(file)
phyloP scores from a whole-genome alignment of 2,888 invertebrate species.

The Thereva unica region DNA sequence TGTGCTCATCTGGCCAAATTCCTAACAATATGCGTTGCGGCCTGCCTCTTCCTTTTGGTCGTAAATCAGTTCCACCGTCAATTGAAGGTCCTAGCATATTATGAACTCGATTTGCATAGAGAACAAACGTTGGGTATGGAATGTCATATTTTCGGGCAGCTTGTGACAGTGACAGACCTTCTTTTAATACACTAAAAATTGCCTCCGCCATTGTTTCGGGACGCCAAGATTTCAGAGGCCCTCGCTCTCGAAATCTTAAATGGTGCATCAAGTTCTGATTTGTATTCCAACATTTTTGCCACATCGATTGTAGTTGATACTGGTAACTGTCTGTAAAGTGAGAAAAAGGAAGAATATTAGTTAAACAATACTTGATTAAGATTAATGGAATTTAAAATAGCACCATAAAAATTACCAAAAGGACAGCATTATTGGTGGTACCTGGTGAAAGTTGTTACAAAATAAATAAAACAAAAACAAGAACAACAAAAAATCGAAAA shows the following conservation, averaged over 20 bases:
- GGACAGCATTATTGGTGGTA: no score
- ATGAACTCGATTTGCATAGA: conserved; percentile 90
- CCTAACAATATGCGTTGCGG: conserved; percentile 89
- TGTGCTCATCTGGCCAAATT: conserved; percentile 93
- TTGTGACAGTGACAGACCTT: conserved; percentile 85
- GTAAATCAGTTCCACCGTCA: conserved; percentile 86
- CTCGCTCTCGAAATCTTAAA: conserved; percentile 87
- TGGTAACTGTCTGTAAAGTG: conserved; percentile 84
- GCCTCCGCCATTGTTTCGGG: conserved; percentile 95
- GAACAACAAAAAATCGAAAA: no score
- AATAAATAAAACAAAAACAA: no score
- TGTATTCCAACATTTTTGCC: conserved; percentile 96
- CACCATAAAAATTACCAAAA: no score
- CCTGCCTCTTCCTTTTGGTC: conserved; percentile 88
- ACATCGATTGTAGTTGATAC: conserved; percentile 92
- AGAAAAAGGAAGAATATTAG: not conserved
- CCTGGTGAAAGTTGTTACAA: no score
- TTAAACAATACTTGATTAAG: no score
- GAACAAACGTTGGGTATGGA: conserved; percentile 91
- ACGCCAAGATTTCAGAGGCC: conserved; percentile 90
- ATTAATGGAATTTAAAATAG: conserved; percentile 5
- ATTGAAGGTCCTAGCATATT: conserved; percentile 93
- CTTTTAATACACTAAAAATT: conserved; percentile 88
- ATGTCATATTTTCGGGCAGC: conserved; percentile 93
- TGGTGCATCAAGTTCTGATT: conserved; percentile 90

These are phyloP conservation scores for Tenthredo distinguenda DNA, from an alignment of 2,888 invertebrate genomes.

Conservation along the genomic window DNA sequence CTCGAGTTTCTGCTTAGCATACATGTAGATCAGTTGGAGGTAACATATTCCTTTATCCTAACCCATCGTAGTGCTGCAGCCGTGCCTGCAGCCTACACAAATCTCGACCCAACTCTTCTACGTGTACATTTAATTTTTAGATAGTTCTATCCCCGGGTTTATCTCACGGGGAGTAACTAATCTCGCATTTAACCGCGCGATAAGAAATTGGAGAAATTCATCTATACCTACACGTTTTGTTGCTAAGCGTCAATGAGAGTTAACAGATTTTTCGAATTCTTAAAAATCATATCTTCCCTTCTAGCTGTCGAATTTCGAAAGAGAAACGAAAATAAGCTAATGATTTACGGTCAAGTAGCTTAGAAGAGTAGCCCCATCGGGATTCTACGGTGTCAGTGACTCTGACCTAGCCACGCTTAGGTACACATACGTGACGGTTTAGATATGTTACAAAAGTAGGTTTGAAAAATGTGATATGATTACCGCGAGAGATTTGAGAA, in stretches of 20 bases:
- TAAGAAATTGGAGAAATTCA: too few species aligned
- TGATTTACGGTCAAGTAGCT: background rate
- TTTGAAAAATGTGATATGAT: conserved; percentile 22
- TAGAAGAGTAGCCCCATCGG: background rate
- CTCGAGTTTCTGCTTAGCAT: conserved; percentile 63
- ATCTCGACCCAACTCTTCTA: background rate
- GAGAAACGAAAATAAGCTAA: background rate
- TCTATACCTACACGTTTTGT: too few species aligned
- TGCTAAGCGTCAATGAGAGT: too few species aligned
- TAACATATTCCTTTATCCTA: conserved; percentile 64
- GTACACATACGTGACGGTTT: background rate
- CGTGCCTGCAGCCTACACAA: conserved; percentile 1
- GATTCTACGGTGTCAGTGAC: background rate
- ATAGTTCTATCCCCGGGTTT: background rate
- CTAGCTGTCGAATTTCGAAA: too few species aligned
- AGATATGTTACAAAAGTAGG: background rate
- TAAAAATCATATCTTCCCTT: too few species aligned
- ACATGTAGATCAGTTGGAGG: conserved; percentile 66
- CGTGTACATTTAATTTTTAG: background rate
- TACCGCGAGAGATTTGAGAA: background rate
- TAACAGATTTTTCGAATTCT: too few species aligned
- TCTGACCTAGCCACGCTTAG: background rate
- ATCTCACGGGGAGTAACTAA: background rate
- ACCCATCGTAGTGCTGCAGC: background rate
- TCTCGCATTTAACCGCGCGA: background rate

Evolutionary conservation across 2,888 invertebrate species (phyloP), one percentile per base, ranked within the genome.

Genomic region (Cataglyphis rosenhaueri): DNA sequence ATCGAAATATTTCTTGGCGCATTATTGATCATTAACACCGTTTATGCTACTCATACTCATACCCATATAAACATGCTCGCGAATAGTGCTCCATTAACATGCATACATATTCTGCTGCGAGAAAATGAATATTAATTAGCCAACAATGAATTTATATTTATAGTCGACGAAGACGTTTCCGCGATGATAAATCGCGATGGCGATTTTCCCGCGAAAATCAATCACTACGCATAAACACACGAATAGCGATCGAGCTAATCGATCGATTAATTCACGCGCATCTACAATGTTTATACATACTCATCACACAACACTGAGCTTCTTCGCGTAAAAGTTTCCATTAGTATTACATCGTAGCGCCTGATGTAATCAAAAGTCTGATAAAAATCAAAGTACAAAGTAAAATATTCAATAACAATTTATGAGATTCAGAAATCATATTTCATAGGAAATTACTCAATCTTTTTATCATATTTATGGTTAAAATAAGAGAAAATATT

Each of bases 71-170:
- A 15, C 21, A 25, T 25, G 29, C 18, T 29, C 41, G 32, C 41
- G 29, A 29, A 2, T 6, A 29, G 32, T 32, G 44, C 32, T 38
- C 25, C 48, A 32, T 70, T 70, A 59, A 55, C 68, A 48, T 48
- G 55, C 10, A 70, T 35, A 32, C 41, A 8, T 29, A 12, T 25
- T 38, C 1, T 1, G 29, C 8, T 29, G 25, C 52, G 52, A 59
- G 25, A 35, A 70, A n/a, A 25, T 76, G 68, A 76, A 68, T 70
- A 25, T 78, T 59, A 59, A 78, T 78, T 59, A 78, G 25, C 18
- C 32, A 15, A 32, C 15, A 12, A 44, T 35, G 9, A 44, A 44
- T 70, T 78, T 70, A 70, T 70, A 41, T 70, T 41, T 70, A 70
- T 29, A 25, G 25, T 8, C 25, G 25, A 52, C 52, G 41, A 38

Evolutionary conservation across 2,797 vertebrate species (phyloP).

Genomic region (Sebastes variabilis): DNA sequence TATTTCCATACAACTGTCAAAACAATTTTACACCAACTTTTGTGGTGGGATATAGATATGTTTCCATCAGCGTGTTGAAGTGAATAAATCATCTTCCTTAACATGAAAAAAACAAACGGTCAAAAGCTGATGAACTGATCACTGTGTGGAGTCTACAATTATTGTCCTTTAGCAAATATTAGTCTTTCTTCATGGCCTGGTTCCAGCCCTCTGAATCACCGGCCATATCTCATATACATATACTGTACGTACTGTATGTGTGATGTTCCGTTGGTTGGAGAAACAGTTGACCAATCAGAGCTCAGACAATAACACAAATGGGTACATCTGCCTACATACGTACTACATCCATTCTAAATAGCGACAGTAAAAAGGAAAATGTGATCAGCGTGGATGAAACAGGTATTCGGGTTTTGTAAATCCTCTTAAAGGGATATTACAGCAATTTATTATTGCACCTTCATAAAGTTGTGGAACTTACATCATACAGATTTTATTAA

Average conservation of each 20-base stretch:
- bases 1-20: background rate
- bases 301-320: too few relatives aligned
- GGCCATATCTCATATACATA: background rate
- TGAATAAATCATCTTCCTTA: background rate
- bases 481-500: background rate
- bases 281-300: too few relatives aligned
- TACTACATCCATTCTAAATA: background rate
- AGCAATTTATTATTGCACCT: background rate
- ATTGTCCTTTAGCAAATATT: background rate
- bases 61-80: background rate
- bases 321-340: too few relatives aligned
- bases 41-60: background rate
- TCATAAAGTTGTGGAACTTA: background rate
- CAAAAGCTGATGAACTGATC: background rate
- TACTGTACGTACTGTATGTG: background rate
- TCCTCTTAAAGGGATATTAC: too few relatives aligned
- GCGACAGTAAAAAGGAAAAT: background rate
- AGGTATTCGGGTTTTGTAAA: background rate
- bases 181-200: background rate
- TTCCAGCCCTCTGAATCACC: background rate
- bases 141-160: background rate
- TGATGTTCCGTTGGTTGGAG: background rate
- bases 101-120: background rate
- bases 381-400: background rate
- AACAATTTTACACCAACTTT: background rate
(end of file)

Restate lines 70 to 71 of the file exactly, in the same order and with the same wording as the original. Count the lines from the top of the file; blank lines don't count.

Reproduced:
Average conservation of each 20-base stretch:
- bases 1-20: background rate